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Pomfret Extends Wind Energy Discussions  

Pomfret officials are extending the town’s discussions of wind energy.

During the Pomfret Town Board’s year-end meeting, the board passed a resolution extending the wind energy conversion system moratorium for another six months. During the six-month moratorium, the Pomfret Town Planning Board will continue to work on a drafted wind energy law with the help of attorney Daniel Spitzer.

The move to extend the moratorium and seek legal assistance from Spitzer was one that James Joy, town Planning Board chairman, proposed to the Town Board during a Dec. 13 meeting. At the time, Joy urged the board to consider the aid from Spitzer to help with a situation that he feels is becoming more complex as time goes on.

“˜”˜The majority of plans that we work on can be referred back to the state level for recommendations. But when it comes to wind energy there is none; there are no recommendations. They say it’s hometown rule, do what you want. So you’re crafting something as you’re going and it’s a very complex issue,” Joy said. “˜”˜We’re creating something the state doesn’t even want to tackle so it’s a pretty heavy load for a group of volunteers to be taking in.”

Backing Joy on the decision to extend the moratorium and seek legal assistance were board members Rod Pennica and Patricia Christina, both of whom said the decision is the right move despite the added time and money involved.

“˜”˜When you consider the magnitude of the responsibility and when you consider the long-term effects, we’d better do it right,” Christina said. “˜”˜Novices that we are despite the extensive research that we have done, there is still the possibility that we might miss something.”

Pennica agreed, adding that although the process for creating an absolute law on wind energy systems has taken a long time, it is one that he feels should not be rushed.

“˜”˜Nothing has been more frustrating for me than the pace at which governments move and decisions get made. It drives me nuts. I am one who usually pushes for a quicker route. This, I am convinced we need to really just step back a little bit here. I know it has been dragging on longer than some of us would like to see,” Pennica said. “˜”˜Every meeting that I attend that involves wind energy legislation it’s like the plot thickens with every single thing that you attend, every single thing that you hear the latest on. It becomes overwhelming to the point where I agree that hiring counsel specifically for that is a good idea to keep us on the right track and to craft the kind of legislation that will serve us for a very, very long time.”

The resolution passed to contract Spitzer for consultation with the Planning Board was not to exceed $2,500, a decision that left Don Steger, town supervisor, skeptical.

“˜”˜None of this was budgeted,” Steger said. “˜”˜I have a concern as to where we come up with the $1,200 to $2,500 to pay for this contractual service.”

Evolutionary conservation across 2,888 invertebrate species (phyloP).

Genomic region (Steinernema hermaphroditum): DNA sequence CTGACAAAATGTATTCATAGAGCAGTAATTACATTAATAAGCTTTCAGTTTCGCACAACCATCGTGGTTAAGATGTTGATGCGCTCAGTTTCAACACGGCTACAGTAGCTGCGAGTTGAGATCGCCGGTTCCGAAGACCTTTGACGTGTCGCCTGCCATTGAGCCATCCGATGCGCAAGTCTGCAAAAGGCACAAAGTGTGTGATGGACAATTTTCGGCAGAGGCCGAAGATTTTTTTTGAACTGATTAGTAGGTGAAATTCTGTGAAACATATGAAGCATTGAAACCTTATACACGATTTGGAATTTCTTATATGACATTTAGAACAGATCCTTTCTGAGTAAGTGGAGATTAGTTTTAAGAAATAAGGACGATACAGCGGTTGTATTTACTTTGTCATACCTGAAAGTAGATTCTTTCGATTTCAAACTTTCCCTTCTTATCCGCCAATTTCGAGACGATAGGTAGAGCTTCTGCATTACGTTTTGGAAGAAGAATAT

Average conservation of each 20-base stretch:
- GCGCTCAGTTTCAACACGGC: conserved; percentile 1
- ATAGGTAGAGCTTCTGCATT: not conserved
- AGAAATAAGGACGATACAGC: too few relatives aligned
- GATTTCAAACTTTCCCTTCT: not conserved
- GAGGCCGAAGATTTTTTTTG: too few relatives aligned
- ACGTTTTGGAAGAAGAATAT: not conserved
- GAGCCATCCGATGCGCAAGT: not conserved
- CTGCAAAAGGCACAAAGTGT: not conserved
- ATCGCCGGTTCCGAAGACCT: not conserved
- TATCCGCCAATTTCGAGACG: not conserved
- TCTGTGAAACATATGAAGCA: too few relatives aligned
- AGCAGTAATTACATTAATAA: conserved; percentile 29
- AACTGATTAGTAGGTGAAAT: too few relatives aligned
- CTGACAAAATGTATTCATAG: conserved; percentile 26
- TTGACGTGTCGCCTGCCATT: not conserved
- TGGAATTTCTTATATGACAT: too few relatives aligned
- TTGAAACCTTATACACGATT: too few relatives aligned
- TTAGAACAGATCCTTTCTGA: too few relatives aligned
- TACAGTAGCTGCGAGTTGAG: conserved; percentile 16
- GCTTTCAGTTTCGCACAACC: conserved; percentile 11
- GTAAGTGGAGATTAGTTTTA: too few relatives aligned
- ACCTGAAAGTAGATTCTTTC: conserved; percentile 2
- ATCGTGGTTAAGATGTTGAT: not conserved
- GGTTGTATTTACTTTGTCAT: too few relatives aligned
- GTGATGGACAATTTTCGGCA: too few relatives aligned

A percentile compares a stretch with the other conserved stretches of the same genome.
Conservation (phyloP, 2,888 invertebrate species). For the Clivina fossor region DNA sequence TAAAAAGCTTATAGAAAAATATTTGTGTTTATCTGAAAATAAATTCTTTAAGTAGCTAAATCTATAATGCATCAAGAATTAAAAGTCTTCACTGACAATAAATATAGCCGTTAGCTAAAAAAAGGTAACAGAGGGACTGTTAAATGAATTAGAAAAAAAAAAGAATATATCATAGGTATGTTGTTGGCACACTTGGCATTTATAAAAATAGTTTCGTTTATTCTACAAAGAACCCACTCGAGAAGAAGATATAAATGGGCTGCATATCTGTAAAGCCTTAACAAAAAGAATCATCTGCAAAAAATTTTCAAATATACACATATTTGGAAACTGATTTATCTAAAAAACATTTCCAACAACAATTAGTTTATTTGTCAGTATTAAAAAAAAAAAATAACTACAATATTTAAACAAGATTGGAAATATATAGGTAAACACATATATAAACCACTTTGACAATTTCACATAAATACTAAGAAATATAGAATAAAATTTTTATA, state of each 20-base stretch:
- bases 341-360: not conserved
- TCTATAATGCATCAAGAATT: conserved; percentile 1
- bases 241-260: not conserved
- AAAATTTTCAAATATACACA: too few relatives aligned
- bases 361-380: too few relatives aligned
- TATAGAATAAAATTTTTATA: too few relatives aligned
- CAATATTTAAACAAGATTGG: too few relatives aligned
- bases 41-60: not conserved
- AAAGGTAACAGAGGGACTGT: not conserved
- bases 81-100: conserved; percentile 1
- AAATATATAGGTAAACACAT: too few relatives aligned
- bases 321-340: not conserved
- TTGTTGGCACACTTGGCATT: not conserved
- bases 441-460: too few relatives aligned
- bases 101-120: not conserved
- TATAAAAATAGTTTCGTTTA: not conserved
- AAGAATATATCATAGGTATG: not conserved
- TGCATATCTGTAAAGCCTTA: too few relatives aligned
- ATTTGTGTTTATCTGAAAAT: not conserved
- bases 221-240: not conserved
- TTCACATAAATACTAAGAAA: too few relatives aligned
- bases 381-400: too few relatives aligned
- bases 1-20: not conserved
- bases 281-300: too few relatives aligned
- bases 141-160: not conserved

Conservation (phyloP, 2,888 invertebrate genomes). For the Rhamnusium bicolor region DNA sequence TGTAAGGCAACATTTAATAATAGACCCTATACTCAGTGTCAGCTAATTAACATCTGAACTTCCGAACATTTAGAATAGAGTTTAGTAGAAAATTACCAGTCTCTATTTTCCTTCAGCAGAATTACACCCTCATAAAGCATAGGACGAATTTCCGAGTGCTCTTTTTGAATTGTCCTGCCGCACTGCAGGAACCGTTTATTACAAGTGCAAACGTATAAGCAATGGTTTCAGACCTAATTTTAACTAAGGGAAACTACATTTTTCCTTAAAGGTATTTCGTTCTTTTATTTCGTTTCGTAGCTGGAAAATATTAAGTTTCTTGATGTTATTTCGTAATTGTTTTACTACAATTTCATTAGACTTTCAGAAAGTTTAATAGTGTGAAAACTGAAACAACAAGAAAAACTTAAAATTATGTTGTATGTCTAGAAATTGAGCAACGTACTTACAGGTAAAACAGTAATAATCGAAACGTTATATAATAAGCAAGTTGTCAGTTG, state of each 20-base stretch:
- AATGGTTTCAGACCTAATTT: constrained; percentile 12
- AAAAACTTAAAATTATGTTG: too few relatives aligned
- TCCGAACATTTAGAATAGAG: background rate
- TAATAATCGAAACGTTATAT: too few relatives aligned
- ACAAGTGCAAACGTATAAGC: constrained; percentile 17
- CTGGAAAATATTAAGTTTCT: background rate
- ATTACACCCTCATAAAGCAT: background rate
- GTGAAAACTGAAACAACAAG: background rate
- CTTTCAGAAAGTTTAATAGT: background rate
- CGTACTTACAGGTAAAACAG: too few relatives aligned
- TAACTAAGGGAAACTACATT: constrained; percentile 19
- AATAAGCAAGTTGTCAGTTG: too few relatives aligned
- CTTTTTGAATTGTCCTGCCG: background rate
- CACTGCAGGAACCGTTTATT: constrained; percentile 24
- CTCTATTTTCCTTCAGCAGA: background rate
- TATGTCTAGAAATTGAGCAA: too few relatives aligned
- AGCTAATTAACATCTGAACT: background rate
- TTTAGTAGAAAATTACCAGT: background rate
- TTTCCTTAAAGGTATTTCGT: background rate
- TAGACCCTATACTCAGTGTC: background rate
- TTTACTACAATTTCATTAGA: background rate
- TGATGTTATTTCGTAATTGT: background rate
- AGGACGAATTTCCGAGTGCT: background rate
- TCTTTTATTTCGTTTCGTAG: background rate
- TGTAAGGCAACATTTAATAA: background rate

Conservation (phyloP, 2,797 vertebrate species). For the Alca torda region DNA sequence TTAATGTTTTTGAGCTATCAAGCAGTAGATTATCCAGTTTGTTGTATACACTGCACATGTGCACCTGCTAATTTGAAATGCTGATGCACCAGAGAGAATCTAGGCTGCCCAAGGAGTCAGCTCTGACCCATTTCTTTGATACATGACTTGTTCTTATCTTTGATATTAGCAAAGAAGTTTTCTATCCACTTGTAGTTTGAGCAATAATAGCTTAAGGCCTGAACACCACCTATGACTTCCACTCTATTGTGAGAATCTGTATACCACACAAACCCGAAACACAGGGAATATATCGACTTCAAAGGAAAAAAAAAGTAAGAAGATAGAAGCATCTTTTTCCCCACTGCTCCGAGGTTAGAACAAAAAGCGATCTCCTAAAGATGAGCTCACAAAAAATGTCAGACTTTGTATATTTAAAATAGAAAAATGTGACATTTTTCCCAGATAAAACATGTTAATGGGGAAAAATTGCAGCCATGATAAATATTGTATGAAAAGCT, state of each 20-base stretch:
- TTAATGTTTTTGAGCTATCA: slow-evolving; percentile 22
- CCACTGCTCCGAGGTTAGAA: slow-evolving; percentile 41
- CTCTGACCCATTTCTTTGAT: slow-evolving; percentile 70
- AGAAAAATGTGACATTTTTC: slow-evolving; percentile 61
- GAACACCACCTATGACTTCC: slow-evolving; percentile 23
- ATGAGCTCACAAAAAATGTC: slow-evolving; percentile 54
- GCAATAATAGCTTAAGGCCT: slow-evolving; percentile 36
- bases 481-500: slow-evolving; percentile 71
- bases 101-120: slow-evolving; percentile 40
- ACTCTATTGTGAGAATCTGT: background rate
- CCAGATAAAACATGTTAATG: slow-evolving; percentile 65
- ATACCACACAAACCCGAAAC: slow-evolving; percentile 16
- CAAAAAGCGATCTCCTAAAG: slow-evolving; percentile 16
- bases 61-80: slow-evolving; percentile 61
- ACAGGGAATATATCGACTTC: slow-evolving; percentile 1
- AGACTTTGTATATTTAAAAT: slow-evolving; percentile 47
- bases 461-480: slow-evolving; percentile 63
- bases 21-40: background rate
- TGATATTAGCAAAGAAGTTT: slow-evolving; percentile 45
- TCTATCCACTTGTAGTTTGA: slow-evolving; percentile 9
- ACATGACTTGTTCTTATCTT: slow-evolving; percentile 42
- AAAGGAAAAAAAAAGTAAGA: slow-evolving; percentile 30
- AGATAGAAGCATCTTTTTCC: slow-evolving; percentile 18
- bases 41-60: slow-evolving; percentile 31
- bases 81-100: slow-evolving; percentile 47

It was not discussed the way in which funds will be transferred to pay for the service, but if in the future a wind energy company does decide to build in Pomfret, the attorney fees are something that can be contracted for reimbursement from the wind company, according to a letter from Spitzer.

“˜”˜We have found that the wind energy companies are willing to enter into a more expansive agreement to ensure that full reimbursement for all communities’ cost in consideration for applications are covered,” Christina said. “˜”˜Negotiation of such an agreement would be one of the tasks that we would propose to undertake for you, along with negotiating post community agreements, payment in lieu of taxes or other agreements as you see fit.”

Joy said the Planning Board will now look to set a time and date to speak with Spitzer in hopes of finalizing a wind energy law.

“˜”˜We are going to wait for him at this point because we had our version finalized. We were really, really close to being done. Then I was able to attend a couple of meetings where he was at and realized that the more you get into this the more stuff you keep finding,” Joy said. “˜”˜We’ll have enough time and a real professional who knows this business to help us get this done. Six months will be adequate.”

By Michael Rukavina


This article is the work of the source indicated. Any opinions expressed in it are not necessarily those of National Wind Watch.

The copyright of this article resides with the author or publisher indicated. As part of its noncommercial effort to present the environmental, social, scientific, and economic issues of large-scale wind power development to a global audience seeking such information, National Wind Watch endeavors to observe “fair use” as provided for in section 107 of U.S. Copyright Law and similar “fair dealing” provisions of the copyright laws of other nations. Send requests to excerpt, general inquiries, and comments via e-mail.

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